I am a unicorn. I clicked a wrong link somewhere–now I’m caught, my computer frozen on a shifty looking craigslist ad. Barring the way out are fifteen spam-bots from a lose weight fast scam filled with the most identity stealing malware on the site. The only way they’ll let me out is if–
Whoa, whoa, whoa– really? A parody of the opening of issue one?
Why not? Do you have any idea how lame that is?
I don’t care. I love the Teenage Mutant Ninja Turtles and in light of the Holiday Season, I’m giving myself a gift, by discussing my favorite ninja team’s incarnations. What better way to kick off this month than with the comic that started it all? That’s right, I’m taking a look at the very first issue of Eastman and Laird’s Teenage Mutant Ninja Turtles.
This issue opens with Leonardo, my favorite Turtle, narrating what I have just parodied. The narration, in true Dark Age of Comics fashion, is extremely melodramatic, but I can’t help but feel fan-girlish glee every time I read it. As the fearless leader puts it, “We made a wrong turn somewhere– now we’re caught, our backs to the wall in this trash strewn alley. Barring the way out are fifteen members of the Purple Dragons, the toughest street gang on the East Side. The only way they’ll let us out is if we’re dead!!” If this sounds familiar, then you have either read this issue before or seen the first episode of the 2003 animated series. That’s right, the first episode lifts this narration, word for word at points, from this issue, which I find incredibly cool, but I’ll discuss that show in a later post. Anyway, while Leonardo is narrating how his brothers are reacting to the prospect of a fight, the Purple Dragons are taunting the Turtles, telling them that nobody is allowed to trespass on their territory, especially in stupid turtle costumes. Then we get an awesome two page spread of the Green Machine leaping at the reader, and Leonardo telling us that the Purple Idiot is wrong, dead wrong, because “We’re not wearing costumes.” The Turtles promptly unleash a can of whoop-shell on the unsuspecting Purple Idiots.
Killing them all in the process.
Yes well, I can excuse the heroes killing in their first outing this time.
Didn’t you say, and I quote “We know next to nothing about these characters, so when they kill, we can’t sympathize with them. Characters like the Punisher, Deadpool, or Wolverine work because we know their back story and why they do what they do. And they usually kill people who are bigger monsters than themselves. We see why these monsters must be killed and they suffer the repercussions for killing them. These characters have none of that. They kill indiscriminately and we can’t sympathize with them because we have nothing to sympathize with,” in your Cyberforce review?
That is a totally different situation, and I’ll get to why in a minute. As I was saying, the fight scene is decent, but not great. Leonardo’s narration, while entertaining, can get a little goofy, but that’s a part of the fun. The main problem is the lack of backgrounds in the panels. They are either a gray gradient, gray bricks, or non-existent. This makes it hard for the reader to gauge how large the alley is and have a sense of proportion. Other than that, the fight scene shows the Turtles as a competent team and a deadly fighting force. The police arrive and the Turtle return home to the sewers, where their sensei, Master Splinter, is waiting. When Splinter hears how the turtles fared in battle, he decides that it is time to tell them where they came from.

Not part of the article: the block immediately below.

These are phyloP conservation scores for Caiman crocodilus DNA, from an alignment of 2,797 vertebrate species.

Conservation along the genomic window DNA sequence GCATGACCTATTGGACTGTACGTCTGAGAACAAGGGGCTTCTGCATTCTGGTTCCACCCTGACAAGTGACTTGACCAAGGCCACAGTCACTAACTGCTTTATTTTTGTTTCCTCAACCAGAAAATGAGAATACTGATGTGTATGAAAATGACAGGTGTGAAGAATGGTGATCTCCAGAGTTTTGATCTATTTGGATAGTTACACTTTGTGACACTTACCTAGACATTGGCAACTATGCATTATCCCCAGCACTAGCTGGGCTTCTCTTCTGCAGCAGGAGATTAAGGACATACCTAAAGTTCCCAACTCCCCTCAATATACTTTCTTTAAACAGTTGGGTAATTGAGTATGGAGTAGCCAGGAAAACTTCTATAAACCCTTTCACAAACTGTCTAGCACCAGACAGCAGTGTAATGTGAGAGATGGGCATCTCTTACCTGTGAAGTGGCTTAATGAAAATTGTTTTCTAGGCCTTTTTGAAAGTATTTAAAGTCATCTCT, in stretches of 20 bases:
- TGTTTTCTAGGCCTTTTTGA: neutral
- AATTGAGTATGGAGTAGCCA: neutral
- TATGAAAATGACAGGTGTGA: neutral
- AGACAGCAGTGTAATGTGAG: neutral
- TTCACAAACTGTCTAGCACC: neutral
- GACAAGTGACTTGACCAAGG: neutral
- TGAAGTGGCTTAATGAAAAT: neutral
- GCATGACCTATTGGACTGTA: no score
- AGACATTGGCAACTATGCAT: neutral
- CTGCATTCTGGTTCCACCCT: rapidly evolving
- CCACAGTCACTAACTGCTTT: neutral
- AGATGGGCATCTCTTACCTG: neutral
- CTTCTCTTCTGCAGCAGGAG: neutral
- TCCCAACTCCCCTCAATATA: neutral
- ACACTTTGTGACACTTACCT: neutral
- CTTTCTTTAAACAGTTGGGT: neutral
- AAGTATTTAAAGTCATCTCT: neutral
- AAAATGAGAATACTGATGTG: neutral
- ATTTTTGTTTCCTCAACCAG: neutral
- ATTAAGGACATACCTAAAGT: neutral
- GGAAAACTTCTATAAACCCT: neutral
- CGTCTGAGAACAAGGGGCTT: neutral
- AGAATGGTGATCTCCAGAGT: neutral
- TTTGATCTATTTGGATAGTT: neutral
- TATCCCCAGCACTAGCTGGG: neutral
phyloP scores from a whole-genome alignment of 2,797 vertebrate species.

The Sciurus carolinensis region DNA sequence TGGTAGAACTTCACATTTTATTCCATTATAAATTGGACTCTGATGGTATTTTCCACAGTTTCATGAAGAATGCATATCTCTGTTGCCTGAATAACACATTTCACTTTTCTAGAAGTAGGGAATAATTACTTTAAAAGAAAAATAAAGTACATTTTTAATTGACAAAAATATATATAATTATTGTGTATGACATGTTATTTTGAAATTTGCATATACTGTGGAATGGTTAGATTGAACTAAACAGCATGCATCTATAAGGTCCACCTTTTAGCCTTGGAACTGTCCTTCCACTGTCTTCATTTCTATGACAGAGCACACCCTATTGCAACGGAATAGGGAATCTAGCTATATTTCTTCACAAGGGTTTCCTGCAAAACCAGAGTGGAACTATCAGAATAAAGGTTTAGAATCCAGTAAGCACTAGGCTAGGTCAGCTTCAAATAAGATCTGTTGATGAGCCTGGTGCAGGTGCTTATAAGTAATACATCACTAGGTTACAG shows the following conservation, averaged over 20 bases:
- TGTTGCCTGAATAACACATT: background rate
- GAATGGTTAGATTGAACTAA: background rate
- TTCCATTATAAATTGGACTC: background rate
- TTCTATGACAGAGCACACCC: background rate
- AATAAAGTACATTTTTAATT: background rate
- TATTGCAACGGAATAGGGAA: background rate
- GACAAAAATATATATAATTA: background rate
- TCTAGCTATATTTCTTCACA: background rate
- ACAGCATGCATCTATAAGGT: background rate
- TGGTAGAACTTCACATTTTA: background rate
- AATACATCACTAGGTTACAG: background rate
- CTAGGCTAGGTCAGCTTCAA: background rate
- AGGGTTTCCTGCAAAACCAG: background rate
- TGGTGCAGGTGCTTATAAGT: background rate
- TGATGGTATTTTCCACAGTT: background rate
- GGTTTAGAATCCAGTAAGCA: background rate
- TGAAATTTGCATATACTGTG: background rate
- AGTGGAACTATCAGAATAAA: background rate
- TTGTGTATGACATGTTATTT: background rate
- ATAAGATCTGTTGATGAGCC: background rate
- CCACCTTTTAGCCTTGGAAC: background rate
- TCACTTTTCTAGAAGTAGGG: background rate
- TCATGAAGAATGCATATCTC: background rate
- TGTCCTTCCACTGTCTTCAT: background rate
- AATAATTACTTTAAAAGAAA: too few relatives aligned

During a discussion of Teenage Mutant Ninja Turtles with a friend, I was asked which origin of the Turtles was true, Master Splinter once being a man (as seen in the 1987 and 2012 versions) or that he was always a rat (as seen in this and the 2003 version)? While both are legitimate and decent origins, I would say that the origin in this comic is the canonical one, but feel free to correct me if I’m wrong. Splinter explains that he was the pet of a ninja named Hamato Yoshi and his cage was kept in Yoshi’s dojo. Yoshi was the most prominent and skilled ninja in the Foot clan, and Splinter learned all he knew from imitation. Yoshi and a fellow ninja named Oroku Nagi competed against each other for everything, including the love of a woman named Tang Shen. Tang Shen chose Yoshi, and one night, Nagi entered her home and demanded her hand in marriage. She naturally refused, and Nagi decided that if he couldn’t have her, no one could. He had nearly beaten her to death when Yoshi arrived. In his anger, Yoshi murdered Nagi. Yoshi was disgraced and given a choice: kill himself or flee. He, Splinter, and Tang Shen fled to America, leaving behind the clan and Nagi’s vengeful younger brother, Oroku Saki. Saki, after swearing revenge, becomes the clan’s best assassin and the leader of the American chapter of the Foot under the name of The Shredder. He didn’t forget his vow, though, and one night, he broke into Yoshi’s apartment and murdered both Yoshi and Tang Shen. Splinter escaped in the skirmish and wandered the street until the fateful day a boy pushed a blind man out of the way of a speeding truck. A canister of radioactive science goo fell out of the truck, struck the young man, and bounced into the Turtles’ glass bowl. The Turtles fell into the sewer, where Splinter decided to take pity and rescue them.